Various efforts have been made worldwide to validate the effectiveness of lung cancer screening, mainly targeted to high-risk populations. In the United States, the National Lung Screening Trial (NLST) compared radiography versus low-dose CT (LDCT) in individuals with a high risk of lung cancer, defined by age (55–74 years old) and smoking history (at least 30 pack years). This trial demonstrated the survival benefit of screening using LDCT with a 20% reduction in lung cancer mortality and 6.7% reduction in all-cause mortality (6). In the United Kingdom (UK), the UK Lung Cancer Screening (UKLS) pilot trial recruited individuals aged 50 to 75 years with more than a 5% risk of lung cancer for 5-year based on a risk prediction model and compared LDCT screening versus no intervention. Among 2,028 people in the LDCT arm, 42 (2.1%) participants were diagnosed with lung cancer, and 36 (85.7%) cases were detected at early stages (I or II). This trial also suggested that such a strategy was cost-effective (7). Recently, the NELSON trial from the Netherlands and Belgium have also confirmed the survival advantage of lung cancer screening using LDCT in high-risk populations defined by age (50 to 74 years) and smoking history (>15 cigarettes/day for >25 years, or >10 cigarettes/day for >30 years). The LDCT group had a reduced cumulative rate of death from lung cancer, both in men (0.76) and women (0.67) (8).

Similarly, lung cancer screening guidelines were developed in Korea targeting high-risk individuals (smoking history ≥30 pack-years and aged 55–74 years old) in 2015, and the National Lung Cancer Screening Program (NLCSP) was launched in July 2019 after the successful completion of the Korean Lung Cancer Screening demonstration project (K-LUCAS) from February 2017 to December 2018 (9).

Public agreement and active participation of eligible candidates for screening are key elements in the successful implementation of NLCSP. Therefore, this survey was conducted to comprehend people’s attitudes towards the initiation and participation in the national lung cancer screening program and to investigate the factors that could affect their opinions. Eventually, we aimed to develop strategic approaches for effective implementation of the NLCSP. We present the following article in accordance with the SURGE (The Survey Reporting Guideline) reporting checklist (available at http://dx.doi.org/10.21037/tlcr-20-865).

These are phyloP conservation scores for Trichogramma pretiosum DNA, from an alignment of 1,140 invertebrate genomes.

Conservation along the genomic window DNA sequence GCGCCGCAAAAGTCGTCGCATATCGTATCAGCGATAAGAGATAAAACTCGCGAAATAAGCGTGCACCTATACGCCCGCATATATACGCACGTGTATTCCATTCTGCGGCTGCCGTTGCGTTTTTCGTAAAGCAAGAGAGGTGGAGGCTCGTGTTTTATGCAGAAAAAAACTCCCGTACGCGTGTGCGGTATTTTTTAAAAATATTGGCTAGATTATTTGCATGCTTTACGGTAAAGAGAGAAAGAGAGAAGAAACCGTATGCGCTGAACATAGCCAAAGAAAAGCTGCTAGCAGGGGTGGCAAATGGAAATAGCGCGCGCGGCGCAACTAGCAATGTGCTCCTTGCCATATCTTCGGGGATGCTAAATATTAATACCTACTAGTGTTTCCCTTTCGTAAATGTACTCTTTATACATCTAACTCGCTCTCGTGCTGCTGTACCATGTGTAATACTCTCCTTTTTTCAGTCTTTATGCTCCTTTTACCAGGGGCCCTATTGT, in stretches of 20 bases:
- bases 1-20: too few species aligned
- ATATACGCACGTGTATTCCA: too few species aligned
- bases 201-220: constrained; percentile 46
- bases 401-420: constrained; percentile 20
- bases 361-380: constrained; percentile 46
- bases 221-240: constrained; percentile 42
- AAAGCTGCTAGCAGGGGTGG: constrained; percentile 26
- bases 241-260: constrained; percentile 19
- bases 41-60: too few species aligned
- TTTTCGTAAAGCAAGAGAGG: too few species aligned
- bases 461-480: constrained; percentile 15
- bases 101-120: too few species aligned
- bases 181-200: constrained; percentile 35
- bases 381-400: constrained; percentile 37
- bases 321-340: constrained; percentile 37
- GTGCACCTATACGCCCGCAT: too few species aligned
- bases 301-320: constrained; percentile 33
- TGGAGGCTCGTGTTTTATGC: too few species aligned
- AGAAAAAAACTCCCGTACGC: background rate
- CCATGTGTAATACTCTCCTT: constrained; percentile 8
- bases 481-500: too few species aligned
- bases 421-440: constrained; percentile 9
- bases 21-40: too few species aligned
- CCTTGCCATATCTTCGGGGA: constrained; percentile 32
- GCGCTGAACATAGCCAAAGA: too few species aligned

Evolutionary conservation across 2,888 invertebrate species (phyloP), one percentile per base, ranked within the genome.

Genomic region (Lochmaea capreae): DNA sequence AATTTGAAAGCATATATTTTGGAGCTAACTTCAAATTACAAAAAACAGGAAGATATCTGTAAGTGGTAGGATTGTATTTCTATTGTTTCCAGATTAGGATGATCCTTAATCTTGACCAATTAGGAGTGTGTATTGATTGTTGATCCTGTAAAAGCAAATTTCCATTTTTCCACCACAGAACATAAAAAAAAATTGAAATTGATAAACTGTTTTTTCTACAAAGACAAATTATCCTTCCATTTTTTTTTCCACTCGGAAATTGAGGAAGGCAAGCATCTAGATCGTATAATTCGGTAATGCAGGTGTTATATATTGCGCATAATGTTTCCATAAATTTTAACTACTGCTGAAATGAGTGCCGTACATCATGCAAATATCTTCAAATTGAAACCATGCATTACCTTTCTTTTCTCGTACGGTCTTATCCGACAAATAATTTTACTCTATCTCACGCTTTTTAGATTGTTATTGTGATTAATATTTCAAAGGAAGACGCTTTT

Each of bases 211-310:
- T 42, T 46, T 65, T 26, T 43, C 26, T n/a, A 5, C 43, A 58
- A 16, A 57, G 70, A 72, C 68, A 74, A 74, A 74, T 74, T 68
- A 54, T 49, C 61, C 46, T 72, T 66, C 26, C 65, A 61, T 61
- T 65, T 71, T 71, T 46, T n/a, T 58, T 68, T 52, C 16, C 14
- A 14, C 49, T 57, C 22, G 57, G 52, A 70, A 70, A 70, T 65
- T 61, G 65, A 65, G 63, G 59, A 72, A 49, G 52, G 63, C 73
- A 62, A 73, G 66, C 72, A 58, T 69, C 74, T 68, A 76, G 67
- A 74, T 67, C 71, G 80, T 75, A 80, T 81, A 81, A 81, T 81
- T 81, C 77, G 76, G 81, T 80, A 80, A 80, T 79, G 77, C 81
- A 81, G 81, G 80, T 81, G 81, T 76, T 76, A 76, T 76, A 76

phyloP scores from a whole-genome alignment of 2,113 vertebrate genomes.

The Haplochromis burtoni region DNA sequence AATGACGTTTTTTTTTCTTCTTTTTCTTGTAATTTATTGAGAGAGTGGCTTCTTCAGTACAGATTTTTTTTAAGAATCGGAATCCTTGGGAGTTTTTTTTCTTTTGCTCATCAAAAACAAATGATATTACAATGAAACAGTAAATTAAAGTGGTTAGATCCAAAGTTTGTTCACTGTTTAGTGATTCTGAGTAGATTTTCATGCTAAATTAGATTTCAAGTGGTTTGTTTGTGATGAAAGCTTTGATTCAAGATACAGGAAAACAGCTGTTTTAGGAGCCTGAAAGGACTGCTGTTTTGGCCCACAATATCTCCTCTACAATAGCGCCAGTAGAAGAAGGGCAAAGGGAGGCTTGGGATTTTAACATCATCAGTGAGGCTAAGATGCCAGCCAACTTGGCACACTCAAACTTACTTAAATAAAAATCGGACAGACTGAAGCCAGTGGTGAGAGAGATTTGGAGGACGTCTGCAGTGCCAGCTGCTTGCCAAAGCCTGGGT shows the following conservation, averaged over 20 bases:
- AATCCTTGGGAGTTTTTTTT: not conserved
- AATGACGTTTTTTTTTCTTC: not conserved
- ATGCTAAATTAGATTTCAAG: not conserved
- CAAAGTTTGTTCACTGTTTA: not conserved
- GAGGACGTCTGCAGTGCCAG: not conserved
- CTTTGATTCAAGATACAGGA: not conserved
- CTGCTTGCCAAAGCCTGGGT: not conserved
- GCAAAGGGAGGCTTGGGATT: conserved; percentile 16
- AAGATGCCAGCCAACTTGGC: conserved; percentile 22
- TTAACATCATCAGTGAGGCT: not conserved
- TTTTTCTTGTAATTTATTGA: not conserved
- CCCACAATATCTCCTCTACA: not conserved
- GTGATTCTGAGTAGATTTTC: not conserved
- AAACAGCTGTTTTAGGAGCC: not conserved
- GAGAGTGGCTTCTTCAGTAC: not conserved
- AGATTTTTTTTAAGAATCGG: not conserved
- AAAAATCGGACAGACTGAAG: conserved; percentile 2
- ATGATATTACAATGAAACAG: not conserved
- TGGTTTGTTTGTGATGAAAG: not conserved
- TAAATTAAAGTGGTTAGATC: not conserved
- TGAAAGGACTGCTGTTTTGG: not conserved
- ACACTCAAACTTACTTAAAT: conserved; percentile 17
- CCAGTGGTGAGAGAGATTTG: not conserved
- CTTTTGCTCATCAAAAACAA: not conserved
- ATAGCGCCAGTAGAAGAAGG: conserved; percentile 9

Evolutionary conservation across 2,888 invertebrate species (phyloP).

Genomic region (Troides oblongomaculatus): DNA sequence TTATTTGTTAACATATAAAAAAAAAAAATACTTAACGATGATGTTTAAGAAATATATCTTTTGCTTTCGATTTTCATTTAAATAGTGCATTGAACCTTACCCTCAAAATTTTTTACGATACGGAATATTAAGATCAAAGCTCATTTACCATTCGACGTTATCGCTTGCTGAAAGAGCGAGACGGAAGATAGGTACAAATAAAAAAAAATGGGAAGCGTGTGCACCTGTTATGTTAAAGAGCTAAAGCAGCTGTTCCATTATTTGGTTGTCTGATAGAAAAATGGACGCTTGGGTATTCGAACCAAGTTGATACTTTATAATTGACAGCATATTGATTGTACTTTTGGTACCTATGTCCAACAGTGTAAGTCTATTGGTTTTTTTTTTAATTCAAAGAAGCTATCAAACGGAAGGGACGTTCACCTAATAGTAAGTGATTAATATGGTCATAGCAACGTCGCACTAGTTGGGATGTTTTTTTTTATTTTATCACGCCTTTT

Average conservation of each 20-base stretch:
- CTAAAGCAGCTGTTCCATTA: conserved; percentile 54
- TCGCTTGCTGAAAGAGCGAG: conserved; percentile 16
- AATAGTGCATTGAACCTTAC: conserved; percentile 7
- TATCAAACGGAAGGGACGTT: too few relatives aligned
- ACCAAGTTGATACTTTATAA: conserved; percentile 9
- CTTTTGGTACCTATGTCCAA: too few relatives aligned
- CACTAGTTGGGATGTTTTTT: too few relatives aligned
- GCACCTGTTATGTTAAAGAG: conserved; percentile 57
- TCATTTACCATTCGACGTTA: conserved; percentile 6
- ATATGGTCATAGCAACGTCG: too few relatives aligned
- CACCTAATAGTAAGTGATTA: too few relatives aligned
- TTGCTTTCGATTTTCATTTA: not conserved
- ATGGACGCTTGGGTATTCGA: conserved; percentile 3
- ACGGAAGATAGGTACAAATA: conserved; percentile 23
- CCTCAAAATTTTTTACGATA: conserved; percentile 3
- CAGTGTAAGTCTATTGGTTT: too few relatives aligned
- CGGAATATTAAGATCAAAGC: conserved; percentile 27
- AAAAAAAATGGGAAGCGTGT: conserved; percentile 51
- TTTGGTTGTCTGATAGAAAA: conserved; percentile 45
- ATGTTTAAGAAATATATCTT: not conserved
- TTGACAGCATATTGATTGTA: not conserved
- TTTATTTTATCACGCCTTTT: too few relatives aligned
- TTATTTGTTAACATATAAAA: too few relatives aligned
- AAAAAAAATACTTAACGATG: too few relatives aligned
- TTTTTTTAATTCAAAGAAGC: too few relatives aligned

Methods

This study was approved by the Institutional Review Board (IRB) of the National Cancer Center (IRB number; NCC2020-0041). All procedures performed in this study were in accordance with the Declaration of Helsinki (as revised in 2013).

Survey and respondents

Data for this study were obtained from the Korean National Cancer Screening Survey (KNCSS) of 2018. KNCSS is an annual survey targeting a representative population of 4,500 individuals who are eligible for the National Cancer Screening Program for five common cancers in Korea (stomach, liver, colorectum, breast, and uterine cervix). As the screening age starts at 40 for men and 20 for women, we filtered out women who were under 40 years old to match the age groups of the survey respondents. Consequently, responses of 3,495 individuals were included in this study. Detailed methods of this survey have been previously described (10). However, to summarize, the respondents were chosen from across the country through a random sampling method, based on their age, geographic area, and gender. Survey responses were collected by a professional research agency that personally contacted the respondents. All respondents voluntarily participated in the survey (11). The 2018 survey collected detailed information regarding demographics, smoking status, and opinions on the lung cancer screening program. The response rate for this survey was 28.9%.